It is still possible to reason along the lines of the model for example of Voit & Donahue (2005) but we have to allow the previous AGN outflow of ergs s(capable of raising the central entropy to the observed keV cm) of having been not able to completely stop cooling near the very core, much alike the cool coronae observed in NGC 3842 (in A 1367) and NGC 4874 (in Coma) by Sun et al. (2005). In these sources if the AGN mechanical power, associated with the observed radio emission, has the same magnitude observed in cool core clusters, it would have completely disrupted the observed X-ray soft coronae. Remaining cooling gas (or gas supplied by stellar mass loss) could have triggered the current outburst: assuming the energy released by accretion onto a black hole to be with we have yr, where erg s; an accretion rate as low as 0.017 yr could sustain a total mechanical luminosity of erg s, a thousand times higher than the radio luminosity.
Measurements of X-ray cavity sizes and surrounding gas pressure have provided unique estimates of the ratio of jet power to synchrotron power. The jet power determined from X-ray cavity data shows a clear correlation with synchrotron power (core plus lobes); the median ratio of jet (cavity) power to synchrotron power is , with mean owing to large (ranging from a few to a few thousand) scatter (Bîrzan et al., 2004; McNamara & Nulsen, 2007, in particular their Fig.7); this is interestingly on the high side of theoretical expectations (e.g., De Young, 1993). Given its current radio luminosity the central radio source in AWM 4 can well provide up to erg s of mechanical energy into the ICM. These luminosities would be sufficient to carve X-ray cavities in the ICM: if for example the mechanical luminosity associated with the radio jets in AWM4 is erg s and assuming an enthalpy of , appropriate for cavities dominated by relativistic particles, and a duration of the outburst of years, the energy created would result in a pair of spherical cavities with radius 3.5 kpc located within 20 kpc from the center, perhaps coincident with the inner bright radio “knots” at 21 (13 kpc) and 34 (21 kpc) from the center. Cavities of these sizes would produce a level of contrast in surface brightness above 30%, which is the contrast of evident bubbles like the ones in A 2052 and Hydra A. If cavities are detected in AWM 4, it would establish that AGN mechanical heating has taken place in the past yr, given the fact that any cavities that might be seen today may only have come from the currently visible radio jet: for example the buoyancy time scale for a bubble of 3.5 kpc at R=21 kpc is yr, calculating the gravitational acceleration as using the mass profile derived in Gastaldello et al. (2007); using instead where km/s (Davies et al., 1987) is the stellar velocity dispersion of the central galaxy would result in yr.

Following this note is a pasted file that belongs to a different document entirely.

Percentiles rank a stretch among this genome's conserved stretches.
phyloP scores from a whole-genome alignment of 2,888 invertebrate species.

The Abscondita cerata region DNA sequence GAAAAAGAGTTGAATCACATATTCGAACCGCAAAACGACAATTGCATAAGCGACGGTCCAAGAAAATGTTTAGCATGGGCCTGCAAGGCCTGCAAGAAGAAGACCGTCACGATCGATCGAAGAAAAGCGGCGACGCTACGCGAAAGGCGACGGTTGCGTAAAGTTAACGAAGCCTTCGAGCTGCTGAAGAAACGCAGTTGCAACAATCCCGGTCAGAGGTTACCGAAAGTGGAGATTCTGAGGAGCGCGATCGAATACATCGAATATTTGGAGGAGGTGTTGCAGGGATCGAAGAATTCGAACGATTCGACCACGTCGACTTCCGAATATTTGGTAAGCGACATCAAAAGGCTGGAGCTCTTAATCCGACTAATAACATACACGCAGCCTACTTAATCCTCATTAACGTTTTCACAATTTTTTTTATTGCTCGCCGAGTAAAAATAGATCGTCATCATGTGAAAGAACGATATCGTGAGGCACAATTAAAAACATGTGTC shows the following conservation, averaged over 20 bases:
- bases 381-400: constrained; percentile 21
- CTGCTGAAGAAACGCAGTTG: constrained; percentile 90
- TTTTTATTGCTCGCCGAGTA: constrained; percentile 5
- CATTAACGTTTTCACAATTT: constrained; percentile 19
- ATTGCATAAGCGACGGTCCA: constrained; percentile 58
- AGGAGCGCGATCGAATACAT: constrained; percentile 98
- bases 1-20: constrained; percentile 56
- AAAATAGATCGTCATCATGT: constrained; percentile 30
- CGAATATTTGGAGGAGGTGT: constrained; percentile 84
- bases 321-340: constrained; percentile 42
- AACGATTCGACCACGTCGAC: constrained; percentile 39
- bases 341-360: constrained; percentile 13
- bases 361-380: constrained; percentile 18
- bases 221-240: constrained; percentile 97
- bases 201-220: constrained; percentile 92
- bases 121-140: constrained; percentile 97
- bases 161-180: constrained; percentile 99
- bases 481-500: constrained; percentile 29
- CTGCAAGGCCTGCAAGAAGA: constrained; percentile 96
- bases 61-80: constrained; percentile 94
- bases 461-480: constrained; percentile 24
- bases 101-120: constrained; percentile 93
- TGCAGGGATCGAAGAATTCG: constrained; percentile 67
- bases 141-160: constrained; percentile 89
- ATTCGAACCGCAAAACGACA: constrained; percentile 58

Another indication of the energy of the previous outburst which has disrupted the cool core of AWM 4 comes from the analysis of Rebusco et al. (2006). By comparing the observed peaked iron abundance profile for a sample of groups and clusters, including Perseus, with the prediction of a simple model invoking the metal ejection from the BCG and the subsequent diffusion of metals by stochastic gas motions, they found for AWM 4 the largest value of the diffusion coefficient, implying the strongest level of gas mixing.
AWM 4 provides an early critical test to the new born theory of AGN feedback, and it exposes our poor understanding of the details of the fueling and triggering of AGN outbursts, including the part, if any, played by mergers, as for example highlighted in the future issues to be addressed by McNamara & Nulsen (2007). We must understand the new cycle of heating and cooling of a relaxed galaxy cluster, as depicted for example in the AGN feedback loop by Tucker et al. (2007), and its connection to the pre-Chandra loop of mergers and relaxation in cool cores (e.g., Buote, 2002).
- Ascasibar & Markevitch (2006) Ascasibar, Y. & Markevitch, M. 2006, ApJ, 650, 102
- Bauer et al. (2005) Bauer, F. E., et al. 2005, MNRAS, 359, 1481